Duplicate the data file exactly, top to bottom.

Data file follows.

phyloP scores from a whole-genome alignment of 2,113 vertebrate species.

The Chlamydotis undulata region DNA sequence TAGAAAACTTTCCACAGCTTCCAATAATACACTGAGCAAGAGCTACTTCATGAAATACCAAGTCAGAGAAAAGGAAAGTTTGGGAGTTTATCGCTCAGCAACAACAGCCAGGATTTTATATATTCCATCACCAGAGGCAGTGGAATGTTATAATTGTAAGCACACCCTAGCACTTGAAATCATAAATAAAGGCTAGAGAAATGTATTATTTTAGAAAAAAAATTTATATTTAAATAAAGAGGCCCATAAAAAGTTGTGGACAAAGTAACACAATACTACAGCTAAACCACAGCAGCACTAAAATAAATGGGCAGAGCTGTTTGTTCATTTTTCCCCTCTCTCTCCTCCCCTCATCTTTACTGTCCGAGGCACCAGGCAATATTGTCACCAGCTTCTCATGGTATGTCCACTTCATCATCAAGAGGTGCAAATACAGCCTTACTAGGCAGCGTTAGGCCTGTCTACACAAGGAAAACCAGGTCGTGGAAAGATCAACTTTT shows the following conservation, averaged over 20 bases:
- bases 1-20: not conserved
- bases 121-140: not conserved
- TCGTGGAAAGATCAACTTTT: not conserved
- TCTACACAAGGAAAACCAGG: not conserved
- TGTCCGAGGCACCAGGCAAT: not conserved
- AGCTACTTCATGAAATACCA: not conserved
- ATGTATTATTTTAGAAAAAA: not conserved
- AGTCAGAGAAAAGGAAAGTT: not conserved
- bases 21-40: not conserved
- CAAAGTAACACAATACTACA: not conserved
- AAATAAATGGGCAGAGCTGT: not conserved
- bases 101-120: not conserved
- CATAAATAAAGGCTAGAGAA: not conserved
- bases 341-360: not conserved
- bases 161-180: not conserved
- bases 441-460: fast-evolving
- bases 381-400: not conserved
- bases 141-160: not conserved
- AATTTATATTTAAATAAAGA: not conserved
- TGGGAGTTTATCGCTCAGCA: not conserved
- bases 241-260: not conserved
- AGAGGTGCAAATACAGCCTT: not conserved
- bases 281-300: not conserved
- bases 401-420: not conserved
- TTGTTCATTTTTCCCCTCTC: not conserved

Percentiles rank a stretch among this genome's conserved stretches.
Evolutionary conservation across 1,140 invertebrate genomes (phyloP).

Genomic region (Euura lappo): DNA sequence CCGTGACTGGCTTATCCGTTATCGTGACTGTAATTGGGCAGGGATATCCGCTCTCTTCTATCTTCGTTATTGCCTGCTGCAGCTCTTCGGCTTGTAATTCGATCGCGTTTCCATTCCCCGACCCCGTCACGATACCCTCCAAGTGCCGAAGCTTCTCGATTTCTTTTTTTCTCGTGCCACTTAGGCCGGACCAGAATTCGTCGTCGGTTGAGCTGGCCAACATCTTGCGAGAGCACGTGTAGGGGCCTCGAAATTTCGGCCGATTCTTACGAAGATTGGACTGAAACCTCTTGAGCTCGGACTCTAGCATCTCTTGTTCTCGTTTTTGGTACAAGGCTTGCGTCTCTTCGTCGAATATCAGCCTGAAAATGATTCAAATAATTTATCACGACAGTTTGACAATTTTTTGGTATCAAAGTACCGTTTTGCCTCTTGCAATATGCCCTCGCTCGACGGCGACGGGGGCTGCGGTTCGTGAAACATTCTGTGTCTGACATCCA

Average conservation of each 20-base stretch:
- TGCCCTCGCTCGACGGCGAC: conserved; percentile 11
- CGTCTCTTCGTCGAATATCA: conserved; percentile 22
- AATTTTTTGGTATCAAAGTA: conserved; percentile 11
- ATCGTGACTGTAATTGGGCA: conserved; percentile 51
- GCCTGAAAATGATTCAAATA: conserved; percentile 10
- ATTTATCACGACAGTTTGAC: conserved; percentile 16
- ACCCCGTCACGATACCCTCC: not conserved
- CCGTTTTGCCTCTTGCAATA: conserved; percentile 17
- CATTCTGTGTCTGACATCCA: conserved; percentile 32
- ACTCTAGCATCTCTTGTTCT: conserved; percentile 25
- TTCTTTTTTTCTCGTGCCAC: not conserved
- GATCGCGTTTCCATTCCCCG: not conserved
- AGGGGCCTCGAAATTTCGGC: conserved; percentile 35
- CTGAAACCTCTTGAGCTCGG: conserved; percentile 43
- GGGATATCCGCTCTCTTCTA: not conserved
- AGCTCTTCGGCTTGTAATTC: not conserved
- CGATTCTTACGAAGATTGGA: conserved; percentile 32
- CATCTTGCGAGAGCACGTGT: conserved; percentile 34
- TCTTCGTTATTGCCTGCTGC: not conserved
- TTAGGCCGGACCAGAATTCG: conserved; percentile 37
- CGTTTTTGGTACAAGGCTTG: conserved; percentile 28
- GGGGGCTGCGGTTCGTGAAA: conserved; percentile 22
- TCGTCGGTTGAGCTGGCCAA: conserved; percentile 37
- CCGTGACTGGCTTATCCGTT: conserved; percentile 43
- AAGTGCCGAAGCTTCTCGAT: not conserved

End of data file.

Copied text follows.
phyloP scores from a whole-genome alignment of 2,113 vertebrate species.

The Chlamydotis undulata region DNA sequence TAGAAAACTTTCCACAGCTTCCAATAATACACTGAGCAAGAGCTACTTCATGAAATACCAAGTCAGAGAAAAGGAAAGTTTGGGAGTTTATCGCTCAGCAACAACAGCCAGGATTTTATATATTCCATCACCAGAGGCAGTGGAATGTTATAATTGTAAGCACACCCTAGCACTTGAAATCATAAATAAAGGCTAGAGAAATGTATTATTTTAGAAAAAAAATTTATATTTAAATAAAGAGGCCCATAAAAAGTTGTGGACAAAGTAACACAATACTACAGCTAAACCACAGCAGCACTAAAATAAATGGGCAGAGCTGTTTGTTCATTTTTCCCCTCTCTCTCCTCCCCTCATCTTTACTGTCCGAGGCACCAGGCAATATTGTCACCAGCTTCTCATGGTATGTCCACTTCATCATCAAGAGGTGCAAATACAGCCTTACTAGGCAGCGTTAGGCCTGTCTACACAAGGAAAACCAGGTCGTGGAAAGATCAACTTTT shows the following conservation, averaged over 20 bases:
- bases 1-20: not conserved
- bases 121-140: not conserved
- TCGTGGAAAGATCAACTTTT: not conserved
- TCTACACAAGGAAAACCAGG: not conserved
- TGTCCGAGGCACCAGGCAAT: not conserved
- AGCTACTTCATGAAATACCA: not conserved
- ATGTATTATTTTAGAAAAAA: not conserved
- AGTCAGAGAAAAGGAAAGTT: not conserved
- bases 21-40: not conserved
- CAAAGTAACACAATACTACA: not conserved
- AAATAAATGGGCAGAGCTGT: not conserved
- bases 101-120: not conserved
- CATAAATAAAGGCTAGAGAA: not conserved
- bases 341-360: not conserved
- bases 161-180: not conserved
- bases 441-460: fast-evolving
- bases 381-400: not conserved
- bases 141-160: not conserved
- AATTTATATTTAAATAAAGA: not conserved
- TGGGAGTTTATCGCTCAGCA: not conserved
- bases 241-260: not conserved
- AGAGGTGCAAATACAGCCTT: not conserved
- bases 281-300: not conserved
- bases 401-420: not conserved
- TTGTTCATTTTTCCCCTCTC: not conserved

Percentiles rank a stretch among this genome's conserved stretches.
Evolutionary conservation across 1,140 invertebrate genomes (phyloP).

Genomic region (Euura lappo): DNA sequence CCGTGACTGGCTTATCCGTTATCGTGACTGTAATTGGGCAGGGATATCCGCTCTCTTCTATCTTCGTTATTGCCTGCTGCAGCTCTTCGGCTTGTAATTCGATCGCGTTTCCATTCCCCGACCCCGTCACGATACCCTCCAAGTGCCGAAGCTTCTCGATTTCTTTTTTTCTCGTGCCACTTAGGCCGGACCAGAATTCGTCGTCGGTTGAGCTGGCCAACATCTTGCGAGAGCACGTGTAGGGGCCTCGAAATTTCGGCCGATTCTTACGAAGATTGGACTGAAACCTCTTGAGCTCGGACTCTAGCATCTCTTGTTCTCGTTTTTGGTACAAGGCTTGCGTCTCTTCGTCGAATATCAGCCTGAAAATGATTCAAATAATTTATCACGACAGTTTGACAATTTTTTGGTATCAAAGTACCGTTTTGCCTCTTGCAATATGCCCTCGCTCGACGGCGACGGGGGCTGCGGTTCGTGAAACATTCTGTGTCTGACATCCA

Average conservation of each 20-base stretch:
- TGCCCTCGCTCGACGGCGAC: conserved; percentile 11
- CGTCTCTTCGTCGAATATCA: conserved; percentile 22
- AATTTTTTGGTATCAAAGTA: conserved; percentile 11
- ATCGTGACTGTAATTGGGCA: conserved; percentile 51
- GCCTGAAAATGATTCAAATA: conserved; percentile 10
- ATTTATCACGACAGTTTGAC: conserved; percentile 16
- ACCCCGTCACGATACCCTCC: not conserved
- CCGTTTTGCCTCTTGCAATA: conserved; percentile 17
- CATTCTGTGTCTGACATCCA: conserved; percentile 32
- ACTCTAGCATCTCTTGTTCT: conserved; percentile 25
- TTCTTTTTTTCTCGTGCCAC: not conserved
- GATCGCGTTTCCATTCCCCG: not conserved
- AGGGGCCTCGAAATTTCGGC: conserved; percentile 35
- CTGAAACCTCTTGAGCTCGG: conserved; percentile 43
- GGGATATCCGCTCTCTTCTA: not conserved
- AGCTCTTCGGCTTGTAATTC: not conserved
- CGATTCTTACGAAGATTGGA: conserved; percentile 32
- CATCTTGCGAGAGCACGTGT: conserved; percentile 34
- TCTTCGTTATTGCCTGCTGC: not conserved
- TTAGGCCGGACCAGAATTCG: conserved; percentile 37
- CGTTTTTGGTACAAGGCTTG: conserved; percentile 28
- GGGGGCTGCGGTTCGTGAAA: conserved; percentile 22
- TCGTCGGTTGAGCTGGCCAA: conserved; percentile 37
- CCGTGACTGGCTTATCCGTT: conserved; percentile 43
- AAGTGCCGAAGCTTCTCGAT: not conserved